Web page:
Details of Disappearance Eric was last seen in New Albany, Indiana on January 15, 1992. His wife, Melissa Humbert, said she last saw him when he left their home in the 1800 block of Ekin Avenue that morning so he could go to work. He never returned home.
Later that day, Eric played a game of basketball with friends, then left with a coworker, Jonathan Whitesides. Whitesides stated Eric dropped him off at a house on Buck Creek Road in Floyd Knobs, Indiana. Whitesides had been house-sitting there. He was the last person known to have seen Eric before his disappearance. A photo of him is posted with this case summary.
Eric's Chevrolet Chevette with the Indiana license plate number 22B 8867 was found in an alley in Louisville, Kentucky in late February 1992 and towed to the city's impound lot. It wasn't until mid-April that police realized the car belonged to a missing person and noticed there was human blood under the hood, on the top of the engine.
Once police had Eric's car, they realized that Whitesides' story about being dropped off in New Albany could not have been true. When they confronted Whitesides about this, he admitted that Eric was dead. He stated he had been having an affair with Melissa since September 1991. (By the time of his arrest, he and Melissa had been living together at least a month.) He described Eric as an abusive husband and said Eric's treatment of Melissa made him angry.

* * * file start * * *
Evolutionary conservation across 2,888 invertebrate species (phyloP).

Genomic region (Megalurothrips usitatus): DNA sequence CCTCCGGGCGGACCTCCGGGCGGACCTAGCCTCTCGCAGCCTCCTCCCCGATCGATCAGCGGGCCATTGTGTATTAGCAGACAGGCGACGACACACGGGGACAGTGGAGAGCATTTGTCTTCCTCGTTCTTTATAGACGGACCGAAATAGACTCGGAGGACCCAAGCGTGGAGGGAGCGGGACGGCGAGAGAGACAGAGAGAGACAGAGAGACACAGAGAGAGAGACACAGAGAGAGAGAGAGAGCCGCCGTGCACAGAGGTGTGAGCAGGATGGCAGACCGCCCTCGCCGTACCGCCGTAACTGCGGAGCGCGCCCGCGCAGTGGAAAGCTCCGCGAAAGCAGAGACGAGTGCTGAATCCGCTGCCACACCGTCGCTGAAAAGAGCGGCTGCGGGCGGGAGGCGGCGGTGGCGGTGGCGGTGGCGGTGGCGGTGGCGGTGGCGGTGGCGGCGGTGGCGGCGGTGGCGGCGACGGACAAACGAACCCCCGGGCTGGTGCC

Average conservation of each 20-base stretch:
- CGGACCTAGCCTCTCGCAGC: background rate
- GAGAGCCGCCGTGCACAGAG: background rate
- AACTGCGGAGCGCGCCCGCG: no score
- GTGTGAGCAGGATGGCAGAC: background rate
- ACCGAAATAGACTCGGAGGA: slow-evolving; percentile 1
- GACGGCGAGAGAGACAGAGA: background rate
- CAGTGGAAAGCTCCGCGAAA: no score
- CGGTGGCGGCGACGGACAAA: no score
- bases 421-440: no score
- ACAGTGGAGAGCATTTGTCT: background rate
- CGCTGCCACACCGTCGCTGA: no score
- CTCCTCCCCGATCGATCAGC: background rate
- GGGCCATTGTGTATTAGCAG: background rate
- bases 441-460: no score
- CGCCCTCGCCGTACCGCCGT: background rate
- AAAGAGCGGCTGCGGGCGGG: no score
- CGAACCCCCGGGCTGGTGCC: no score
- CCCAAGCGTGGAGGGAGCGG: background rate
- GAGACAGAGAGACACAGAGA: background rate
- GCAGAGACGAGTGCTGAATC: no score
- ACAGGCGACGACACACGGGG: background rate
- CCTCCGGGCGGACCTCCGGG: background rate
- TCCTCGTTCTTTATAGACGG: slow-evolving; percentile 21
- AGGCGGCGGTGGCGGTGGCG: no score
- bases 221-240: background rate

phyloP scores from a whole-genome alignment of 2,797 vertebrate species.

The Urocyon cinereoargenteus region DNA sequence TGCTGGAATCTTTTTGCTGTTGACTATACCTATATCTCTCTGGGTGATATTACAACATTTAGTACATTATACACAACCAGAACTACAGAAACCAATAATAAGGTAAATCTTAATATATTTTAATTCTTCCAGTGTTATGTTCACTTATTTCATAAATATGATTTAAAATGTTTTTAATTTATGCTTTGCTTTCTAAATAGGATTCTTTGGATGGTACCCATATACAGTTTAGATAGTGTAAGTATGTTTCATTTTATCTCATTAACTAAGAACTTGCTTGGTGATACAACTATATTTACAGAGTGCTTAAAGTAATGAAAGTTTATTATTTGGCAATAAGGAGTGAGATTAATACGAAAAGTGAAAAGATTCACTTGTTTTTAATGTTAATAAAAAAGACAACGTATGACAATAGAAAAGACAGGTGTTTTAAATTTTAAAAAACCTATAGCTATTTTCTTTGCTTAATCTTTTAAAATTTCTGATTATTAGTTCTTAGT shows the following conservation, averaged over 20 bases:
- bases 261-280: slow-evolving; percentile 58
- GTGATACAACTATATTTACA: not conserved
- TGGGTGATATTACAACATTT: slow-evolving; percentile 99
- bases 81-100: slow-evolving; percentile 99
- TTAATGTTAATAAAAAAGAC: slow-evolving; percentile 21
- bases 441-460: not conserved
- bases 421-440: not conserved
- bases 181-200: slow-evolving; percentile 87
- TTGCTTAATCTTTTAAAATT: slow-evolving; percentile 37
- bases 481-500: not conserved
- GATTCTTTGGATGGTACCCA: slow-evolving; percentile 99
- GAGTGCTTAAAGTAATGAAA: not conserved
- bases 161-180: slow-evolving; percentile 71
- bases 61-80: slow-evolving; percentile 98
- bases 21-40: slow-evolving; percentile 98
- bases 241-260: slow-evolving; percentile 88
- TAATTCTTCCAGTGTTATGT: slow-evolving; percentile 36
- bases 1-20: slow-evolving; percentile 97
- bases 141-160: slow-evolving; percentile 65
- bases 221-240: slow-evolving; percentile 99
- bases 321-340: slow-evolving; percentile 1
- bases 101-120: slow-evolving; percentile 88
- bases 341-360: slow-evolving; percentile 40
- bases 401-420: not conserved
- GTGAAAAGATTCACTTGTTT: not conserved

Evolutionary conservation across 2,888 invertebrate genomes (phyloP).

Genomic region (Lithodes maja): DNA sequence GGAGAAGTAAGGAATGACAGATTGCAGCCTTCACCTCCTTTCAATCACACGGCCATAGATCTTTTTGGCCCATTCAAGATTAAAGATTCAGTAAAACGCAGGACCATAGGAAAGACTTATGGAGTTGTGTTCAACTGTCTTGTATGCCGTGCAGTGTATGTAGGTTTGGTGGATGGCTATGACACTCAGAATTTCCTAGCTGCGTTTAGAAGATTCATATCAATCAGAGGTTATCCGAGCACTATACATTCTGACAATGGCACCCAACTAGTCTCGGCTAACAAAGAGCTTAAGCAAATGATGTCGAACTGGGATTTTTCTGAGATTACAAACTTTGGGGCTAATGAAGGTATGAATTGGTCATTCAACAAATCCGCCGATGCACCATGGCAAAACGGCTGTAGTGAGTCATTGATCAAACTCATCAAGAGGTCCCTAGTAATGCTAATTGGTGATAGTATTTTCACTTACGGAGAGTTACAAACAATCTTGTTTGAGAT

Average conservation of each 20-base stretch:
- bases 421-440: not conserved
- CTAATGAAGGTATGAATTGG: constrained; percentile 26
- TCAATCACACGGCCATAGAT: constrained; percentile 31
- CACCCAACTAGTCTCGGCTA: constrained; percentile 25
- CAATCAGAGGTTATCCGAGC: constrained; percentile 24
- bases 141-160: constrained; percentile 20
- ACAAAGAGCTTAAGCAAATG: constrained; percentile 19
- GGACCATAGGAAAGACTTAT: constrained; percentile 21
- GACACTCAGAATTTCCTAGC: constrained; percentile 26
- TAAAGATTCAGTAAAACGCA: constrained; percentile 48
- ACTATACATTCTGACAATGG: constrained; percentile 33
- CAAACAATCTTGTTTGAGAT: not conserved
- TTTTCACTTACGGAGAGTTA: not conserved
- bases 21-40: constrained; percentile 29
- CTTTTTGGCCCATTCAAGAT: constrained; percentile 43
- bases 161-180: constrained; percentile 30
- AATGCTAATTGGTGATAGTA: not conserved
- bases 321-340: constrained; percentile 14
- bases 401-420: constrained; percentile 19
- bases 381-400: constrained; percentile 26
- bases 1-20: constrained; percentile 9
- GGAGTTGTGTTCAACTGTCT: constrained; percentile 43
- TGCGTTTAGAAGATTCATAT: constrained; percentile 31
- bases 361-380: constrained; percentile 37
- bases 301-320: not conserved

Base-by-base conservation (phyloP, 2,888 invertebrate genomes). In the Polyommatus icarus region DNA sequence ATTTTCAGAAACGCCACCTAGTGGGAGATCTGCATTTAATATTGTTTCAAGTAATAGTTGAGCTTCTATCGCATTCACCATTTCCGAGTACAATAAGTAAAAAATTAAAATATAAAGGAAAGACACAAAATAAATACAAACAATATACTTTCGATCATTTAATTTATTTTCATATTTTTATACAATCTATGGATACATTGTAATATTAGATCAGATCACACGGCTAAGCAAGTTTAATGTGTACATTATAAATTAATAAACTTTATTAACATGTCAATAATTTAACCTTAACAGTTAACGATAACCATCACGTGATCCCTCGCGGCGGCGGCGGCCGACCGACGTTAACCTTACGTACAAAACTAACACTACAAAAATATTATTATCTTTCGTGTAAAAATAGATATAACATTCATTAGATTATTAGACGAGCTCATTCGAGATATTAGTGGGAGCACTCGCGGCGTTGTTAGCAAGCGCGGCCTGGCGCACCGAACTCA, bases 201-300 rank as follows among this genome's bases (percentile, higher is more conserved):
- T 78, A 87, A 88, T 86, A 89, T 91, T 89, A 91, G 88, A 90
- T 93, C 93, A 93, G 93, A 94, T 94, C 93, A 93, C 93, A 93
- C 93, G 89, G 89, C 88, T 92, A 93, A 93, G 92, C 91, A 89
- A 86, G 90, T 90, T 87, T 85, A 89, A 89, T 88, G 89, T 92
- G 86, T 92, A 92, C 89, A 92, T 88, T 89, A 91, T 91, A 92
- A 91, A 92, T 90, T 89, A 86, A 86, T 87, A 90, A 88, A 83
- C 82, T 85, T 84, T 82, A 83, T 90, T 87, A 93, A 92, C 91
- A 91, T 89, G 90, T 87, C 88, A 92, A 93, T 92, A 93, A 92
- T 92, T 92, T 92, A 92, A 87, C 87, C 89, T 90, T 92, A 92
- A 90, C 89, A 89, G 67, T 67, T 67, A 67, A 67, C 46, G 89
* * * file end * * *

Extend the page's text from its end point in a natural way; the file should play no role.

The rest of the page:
Whitesides said he and Eric were working on Eric's car at the Buck Creek Road house. The car's hood was up, and then Eric attacked him with a knife, accusing him of the affair. Whitesides said that during the struggle, Eric accidentally stabbed himself in the throat and died. Whitesides said he then dumped the body in the Ohio River.
The pattern of blood spray under the hood of Eric's car was a medium to high velocity, which suggested the injury had been caused by a gun rather than a knife. When police investigated further, they found a small hole in the car's firewall, under the windshield wiper. Inside the hole were bullet fragments.
Police also found traces of human matter, identified as brain tissue, on the car's manifold, with particles of gunpowder and a green fiber embedded in the tissue. DNA testing proved the human tissue was Eric's, and he was wearing a green hat the day of his disappearance. The evidence suggested he had been shot in the head from behind, rather than stabbed during a struggle. Whitesides was arrested and charged with murder.
At his trial in February 1993, Whitesides maintained that the killing was self-defense and that he disposed of Eric's body because he panicked. After deliberating only 35 minutes, the jury convicted him of murder. At the sentencing, Whitesides acknowledged he had "made a lot of mistakes" and said he was "sorry for what happened to Eric."
He was sentenced to fifty years in prison, out of a maximum of sixty years. In 2010, seventeen years into his sentence, he was paroled.
Eric worked as a technician for the U.S. Geological Survey at the time of his disappearance. He left behind an infant son. His body has never been found, but foul play is suspected in his case due to the circumstances involved.
- New Albany Police Department
Updated 2 times since October 12, 2004. Last updated May 4, 2019; details of disappearance updated.